“Burning with a Deadly Heat”: NewsHour Coverage of the Hot Wars of the Cold War
Salvadoran Civil War (1979-1992)
Background and Context
Since gaining its independence from Spain in 1821, El Salvador has had a turbulent history, marked by brutal regimes and violence. From 1930 through the 1970s, the government of El Salvador largely passed from dictatorship to dictatorship, with leaders occasionally choosing to hold elections that were widely considered fraudulent.48 In this period, the leftist Farabundo Martí National Liberation Front (FMLN) was formed. The FMLN received support from both Cuba and the Soviet Union and would ultimately come to encompass multiple leftist guerrilla groups during the Salvadoran Civil War.49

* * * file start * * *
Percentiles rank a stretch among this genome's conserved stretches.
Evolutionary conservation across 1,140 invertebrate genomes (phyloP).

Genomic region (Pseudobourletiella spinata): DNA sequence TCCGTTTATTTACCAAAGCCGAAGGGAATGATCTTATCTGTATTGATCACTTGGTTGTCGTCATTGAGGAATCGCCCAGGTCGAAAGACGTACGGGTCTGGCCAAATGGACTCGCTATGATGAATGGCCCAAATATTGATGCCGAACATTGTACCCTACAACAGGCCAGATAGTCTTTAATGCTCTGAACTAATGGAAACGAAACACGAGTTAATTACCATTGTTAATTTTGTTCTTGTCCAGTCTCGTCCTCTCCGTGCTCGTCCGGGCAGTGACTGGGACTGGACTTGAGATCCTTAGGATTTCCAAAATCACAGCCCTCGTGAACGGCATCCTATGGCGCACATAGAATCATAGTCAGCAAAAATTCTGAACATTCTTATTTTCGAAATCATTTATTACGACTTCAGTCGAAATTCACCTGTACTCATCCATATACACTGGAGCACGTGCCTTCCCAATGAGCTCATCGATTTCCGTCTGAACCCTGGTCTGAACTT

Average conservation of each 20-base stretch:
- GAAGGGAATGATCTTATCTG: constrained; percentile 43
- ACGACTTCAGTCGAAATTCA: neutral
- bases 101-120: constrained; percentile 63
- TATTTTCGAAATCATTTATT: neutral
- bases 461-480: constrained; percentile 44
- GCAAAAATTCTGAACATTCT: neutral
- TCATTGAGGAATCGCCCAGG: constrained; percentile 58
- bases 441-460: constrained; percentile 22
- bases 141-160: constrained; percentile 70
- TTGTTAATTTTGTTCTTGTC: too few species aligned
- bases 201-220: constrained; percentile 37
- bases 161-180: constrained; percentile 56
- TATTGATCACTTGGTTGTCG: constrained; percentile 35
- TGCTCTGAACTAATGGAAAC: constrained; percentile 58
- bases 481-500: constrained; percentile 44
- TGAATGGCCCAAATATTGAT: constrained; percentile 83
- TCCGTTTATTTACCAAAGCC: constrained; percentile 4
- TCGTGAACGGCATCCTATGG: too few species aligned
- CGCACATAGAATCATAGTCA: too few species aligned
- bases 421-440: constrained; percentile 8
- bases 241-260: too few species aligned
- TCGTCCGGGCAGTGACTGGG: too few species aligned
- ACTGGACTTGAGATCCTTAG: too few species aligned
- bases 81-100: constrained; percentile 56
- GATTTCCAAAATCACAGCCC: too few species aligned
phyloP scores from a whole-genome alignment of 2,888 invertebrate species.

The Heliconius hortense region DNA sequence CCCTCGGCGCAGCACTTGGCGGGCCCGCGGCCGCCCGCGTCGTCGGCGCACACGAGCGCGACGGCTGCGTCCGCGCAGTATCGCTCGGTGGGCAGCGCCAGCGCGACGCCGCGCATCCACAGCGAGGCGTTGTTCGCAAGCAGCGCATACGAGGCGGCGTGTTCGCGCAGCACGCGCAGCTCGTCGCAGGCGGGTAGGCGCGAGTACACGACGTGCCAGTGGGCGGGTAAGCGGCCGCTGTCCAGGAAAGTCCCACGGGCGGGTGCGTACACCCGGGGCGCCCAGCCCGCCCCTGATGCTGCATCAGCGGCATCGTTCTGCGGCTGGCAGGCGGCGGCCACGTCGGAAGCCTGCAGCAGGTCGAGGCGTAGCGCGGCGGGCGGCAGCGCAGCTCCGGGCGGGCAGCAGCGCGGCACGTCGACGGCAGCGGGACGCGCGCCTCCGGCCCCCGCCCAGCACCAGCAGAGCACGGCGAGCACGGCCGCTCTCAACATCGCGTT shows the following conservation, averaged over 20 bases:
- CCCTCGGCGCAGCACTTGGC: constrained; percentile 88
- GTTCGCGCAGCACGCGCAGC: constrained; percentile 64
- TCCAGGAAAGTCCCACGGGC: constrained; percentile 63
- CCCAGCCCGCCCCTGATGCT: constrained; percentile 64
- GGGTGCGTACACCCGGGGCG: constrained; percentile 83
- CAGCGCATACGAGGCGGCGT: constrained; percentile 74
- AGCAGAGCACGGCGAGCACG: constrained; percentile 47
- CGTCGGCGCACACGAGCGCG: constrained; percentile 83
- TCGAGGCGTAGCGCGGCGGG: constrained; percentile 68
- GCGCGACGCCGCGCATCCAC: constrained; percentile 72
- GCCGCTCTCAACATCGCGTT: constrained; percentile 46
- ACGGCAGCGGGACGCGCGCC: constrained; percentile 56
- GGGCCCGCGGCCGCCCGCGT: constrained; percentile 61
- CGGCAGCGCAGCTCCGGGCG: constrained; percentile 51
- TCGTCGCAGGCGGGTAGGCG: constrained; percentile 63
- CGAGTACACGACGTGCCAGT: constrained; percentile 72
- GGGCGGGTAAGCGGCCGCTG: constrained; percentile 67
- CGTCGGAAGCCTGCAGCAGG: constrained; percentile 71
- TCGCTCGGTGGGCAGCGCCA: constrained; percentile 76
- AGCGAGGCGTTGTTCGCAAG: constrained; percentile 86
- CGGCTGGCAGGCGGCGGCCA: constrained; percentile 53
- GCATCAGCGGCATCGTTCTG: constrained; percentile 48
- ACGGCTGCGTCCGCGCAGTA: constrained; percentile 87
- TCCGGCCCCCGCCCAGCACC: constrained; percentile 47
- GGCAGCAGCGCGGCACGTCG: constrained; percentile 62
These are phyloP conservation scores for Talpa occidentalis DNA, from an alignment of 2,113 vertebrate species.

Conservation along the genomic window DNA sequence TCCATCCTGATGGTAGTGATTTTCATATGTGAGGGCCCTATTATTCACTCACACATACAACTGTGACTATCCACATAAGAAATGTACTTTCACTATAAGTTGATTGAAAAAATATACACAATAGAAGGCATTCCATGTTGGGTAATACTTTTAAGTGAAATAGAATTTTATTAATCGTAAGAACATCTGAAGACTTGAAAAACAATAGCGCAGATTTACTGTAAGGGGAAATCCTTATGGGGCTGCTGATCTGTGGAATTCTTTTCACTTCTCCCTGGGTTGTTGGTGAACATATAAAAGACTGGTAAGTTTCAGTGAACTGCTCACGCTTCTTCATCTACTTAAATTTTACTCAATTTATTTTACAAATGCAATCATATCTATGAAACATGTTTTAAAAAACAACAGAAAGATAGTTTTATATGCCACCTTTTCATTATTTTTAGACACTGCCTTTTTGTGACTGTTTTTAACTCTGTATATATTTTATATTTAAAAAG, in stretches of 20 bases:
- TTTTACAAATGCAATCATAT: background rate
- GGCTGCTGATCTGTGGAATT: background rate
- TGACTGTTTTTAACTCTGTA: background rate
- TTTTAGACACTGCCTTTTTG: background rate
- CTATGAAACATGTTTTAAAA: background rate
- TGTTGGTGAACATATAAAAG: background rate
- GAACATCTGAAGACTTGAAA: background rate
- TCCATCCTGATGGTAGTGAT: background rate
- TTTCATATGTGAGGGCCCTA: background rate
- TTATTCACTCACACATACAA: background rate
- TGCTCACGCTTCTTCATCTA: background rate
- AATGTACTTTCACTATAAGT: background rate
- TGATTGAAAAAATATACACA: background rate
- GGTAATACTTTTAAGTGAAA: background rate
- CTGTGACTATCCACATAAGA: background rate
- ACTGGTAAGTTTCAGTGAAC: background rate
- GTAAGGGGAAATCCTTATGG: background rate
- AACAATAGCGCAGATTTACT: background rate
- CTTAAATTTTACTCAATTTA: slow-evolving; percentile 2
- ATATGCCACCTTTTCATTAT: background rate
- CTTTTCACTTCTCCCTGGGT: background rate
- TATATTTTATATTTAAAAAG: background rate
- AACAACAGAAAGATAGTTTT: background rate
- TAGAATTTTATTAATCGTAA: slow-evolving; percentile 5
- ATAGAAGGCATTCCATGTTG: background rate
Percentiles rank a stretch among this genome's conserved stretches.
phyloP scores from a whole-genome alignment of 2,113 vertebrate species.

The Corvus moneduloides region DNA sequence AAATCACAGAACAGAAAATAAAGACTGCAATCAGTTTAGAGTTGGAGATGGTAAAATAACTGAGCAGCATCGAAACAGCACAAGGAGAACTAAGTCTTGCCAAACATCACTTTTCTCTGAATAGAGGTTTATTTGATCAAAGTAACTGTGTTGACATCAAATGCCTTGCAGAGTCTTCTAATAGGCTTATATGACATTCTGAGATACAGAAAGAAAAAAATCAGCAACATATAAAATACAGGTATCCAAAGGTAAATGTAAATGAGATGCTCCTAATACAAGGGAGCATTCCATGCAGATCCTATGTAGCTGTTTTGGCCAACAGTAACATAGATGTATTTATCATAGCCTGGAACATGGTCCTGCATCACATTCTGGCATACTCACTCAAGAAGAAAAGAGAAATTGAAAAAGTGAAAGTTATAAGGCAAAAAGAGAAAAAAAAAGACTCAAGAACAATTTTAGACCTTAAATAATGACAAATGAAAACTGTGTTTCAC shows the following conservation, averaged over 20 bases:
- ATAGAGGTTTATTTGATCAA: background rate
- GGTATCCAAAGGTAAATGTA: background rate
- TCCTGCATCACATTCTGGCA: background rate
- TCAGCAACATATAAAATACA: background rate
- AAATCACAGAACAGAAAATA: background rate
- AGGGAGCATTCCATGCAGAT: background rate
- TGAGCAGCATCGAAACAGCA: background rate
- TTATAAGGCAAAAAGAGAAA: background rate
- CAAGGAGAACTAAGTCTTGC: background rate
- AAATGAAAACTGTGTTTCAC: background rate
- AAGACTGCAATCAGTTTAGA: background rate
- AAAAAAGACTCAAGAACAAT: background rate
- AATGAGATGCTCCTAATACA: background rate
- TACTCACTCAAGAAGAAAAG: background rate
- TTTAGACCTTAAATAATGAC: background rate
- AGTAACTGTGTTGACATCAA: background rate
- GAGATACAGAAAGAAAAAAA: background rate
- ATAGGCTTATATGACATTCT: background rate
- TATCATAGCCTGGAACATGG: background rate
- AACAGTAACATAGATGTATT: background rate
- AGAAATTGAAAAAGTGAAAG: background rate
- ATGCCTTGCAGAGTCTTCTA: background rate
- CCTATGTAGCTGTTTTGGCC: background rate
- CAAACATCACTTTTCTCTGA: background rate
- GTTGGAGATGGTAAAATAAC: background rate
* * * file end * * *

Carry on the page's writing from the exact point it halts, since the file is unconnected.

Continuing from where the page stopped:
Tensions in El Salvador increased in 1977 when a fraudulent election brought General Carlos Romero to power.50 In February of that year, crowds that gathered in the capital, San Salvador, to protest President Romero’s electoral victory were met with violence; the military opened fire on the crowd, killing protestors and bystanders alike.51 Once in power, President Romero further cracked down on dissidents by declaring a state of siege and suspending civil liberties. The state also instituted what became known as death squads, paramilitary groups overseen by the Salvadoran Intelligence Agency that murdered anyone suspected of being sympathetic to the left. In 1979, with conflict intensifying in El Salvador, President Romero was overthrown by a military coup, and the group responsible, known as the Revolutionary Government Junta (JRG), took power. The United States, which had existing economic ties to El Salvador and benefited from friendly ties with its government, feared that the left in El Salvador, inspired by the communist revolutions of Cuba and Nicaragua, would overthrow the JRG and establish an anti-U.S. communist government in its place. To prevent that outcome, the Carter administration threw its support behind the JRG, despite the confirmed human rights abuses committed by the Salvadoran military in the name of preventing the spread of communism in El Salvador.52